Researchers from the University of Johannesburg have come up with a solution to make vehicles lighter with plantain fibre. With lighter vehicles, their fuel efficiency can also be increased.
About ⅓ of a vehicle is made of plastic. Most of these hard plastics are resistant to biodegrade and responsible for a large part in the plastic pollution. But in recent years more and more automotive companies are trying to replace their plastic auto parts into more environment-friendly solutions. The use of natural fibres like Flax panels, Hemp or Wood for panels, engines and for noise cancellation are such applications. Although these greener options are easy to biodegrade they can be easily crack, break or bend upon impact. This is where the Plantain (Musa paradisiaca) comes in. They are said to be easily moulded, durable and do not corrode while being light on the environment.
Although there are other carbon-based options for stronger and lightweight auto parts, they do come with an expensive price tag. Replacing them with natural Plantain fibres is more cheaper and sustainable at the same time. These plantain fibres come from agricultural waste. The part of the plant used here is called the pseudo-stem which is inedible.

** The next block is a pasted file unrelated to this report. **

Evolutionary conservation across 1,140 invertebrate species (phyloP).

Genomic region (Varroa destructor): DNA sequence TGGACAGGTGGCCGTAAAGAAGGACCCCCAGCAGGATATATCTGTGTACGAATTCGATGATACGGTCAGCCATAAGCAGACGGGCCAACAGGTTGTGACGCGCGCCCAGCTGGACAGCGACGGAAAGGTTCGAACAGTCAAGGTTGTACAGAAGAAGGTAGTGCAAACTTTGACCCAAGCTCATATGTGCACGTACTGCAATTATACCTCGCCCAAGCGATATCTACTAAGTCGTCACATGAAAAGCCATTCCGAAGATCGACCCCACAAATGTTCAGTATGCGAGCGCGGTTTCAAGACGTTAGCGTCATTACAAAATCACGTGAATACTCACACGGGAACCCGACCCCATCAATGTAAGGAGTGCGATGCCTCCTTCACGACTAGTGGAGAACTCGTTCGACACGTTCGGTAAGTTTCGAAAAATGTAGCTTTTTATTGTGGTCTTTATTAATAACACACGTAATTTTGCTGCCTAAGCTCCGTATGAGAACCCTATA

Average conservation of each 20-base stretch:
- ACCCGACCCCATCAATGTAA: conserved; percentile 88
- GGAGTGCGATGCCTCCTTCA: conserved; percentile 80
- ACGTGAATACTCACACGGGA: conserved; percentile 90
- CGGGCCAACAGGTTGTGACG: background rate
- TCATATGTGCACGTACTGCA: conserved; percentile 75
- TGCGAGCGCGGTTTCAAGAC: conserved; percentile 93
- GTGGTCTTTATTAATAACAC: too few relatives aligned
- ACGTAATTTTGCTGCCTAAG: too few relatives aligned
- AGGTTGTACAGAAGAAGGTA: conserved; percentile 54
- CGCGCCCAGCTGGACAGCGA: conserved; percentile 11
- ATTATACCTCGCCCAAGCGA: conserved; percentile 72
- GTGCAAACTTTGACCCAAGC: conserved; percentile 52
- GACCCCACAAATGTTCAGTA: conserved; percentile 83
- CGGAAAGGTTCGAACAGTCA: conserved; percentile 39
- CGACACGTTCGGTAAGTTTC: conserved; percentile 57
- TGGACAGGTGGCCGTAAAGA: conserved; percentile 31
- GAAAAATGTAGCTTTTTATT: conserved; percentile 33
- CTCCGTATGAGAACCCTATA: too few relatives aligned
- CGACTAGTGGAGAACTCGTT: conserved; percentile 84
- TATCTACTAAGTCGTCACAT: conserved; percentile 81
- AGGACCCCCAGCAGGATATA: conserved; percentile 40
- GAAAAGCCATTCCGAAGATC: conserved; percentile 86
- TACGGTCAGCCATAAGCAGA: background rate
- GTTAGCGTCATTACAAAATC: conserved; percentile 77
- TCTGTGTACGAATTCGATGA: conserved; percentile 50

To treat the Plantain pseudo-stems, first, they undergo a process called the ‘water-retting’ where the individual fibres get separated. Then they are immersed in a 3% caustic soda solution for 4 hours. The dried plantain fibres are then treated with high-frequency microwave before combining with multiwalled carbon nanotubes (MWCNT) using a single epoxy resin. The best combination of plantain fibres to resin/ nanotubes is 1 to 4. The carbon nanotubes’ contribution is only 1% in the end product.
The hybrid nature of this composite has resulted in ‘substantial impact on the mechanical properties of the hybrid composites as mechanical strength were enhanced to about 50%. Hardness and Impact strength showed an improvement of up to 20% and 27% respectively as carbon nanotube content increases from 0.5% to 1% wt. Thermal conductivity has shown significant improvement by up to 43%’. In hardness, they were far stronger and stiffer than resin only material.
With few more tweaks in the process, the researchers hope this material would be ready for the automotive manufacturing industry. This will bring lighter vehicles which results in fuel efficiency and safety.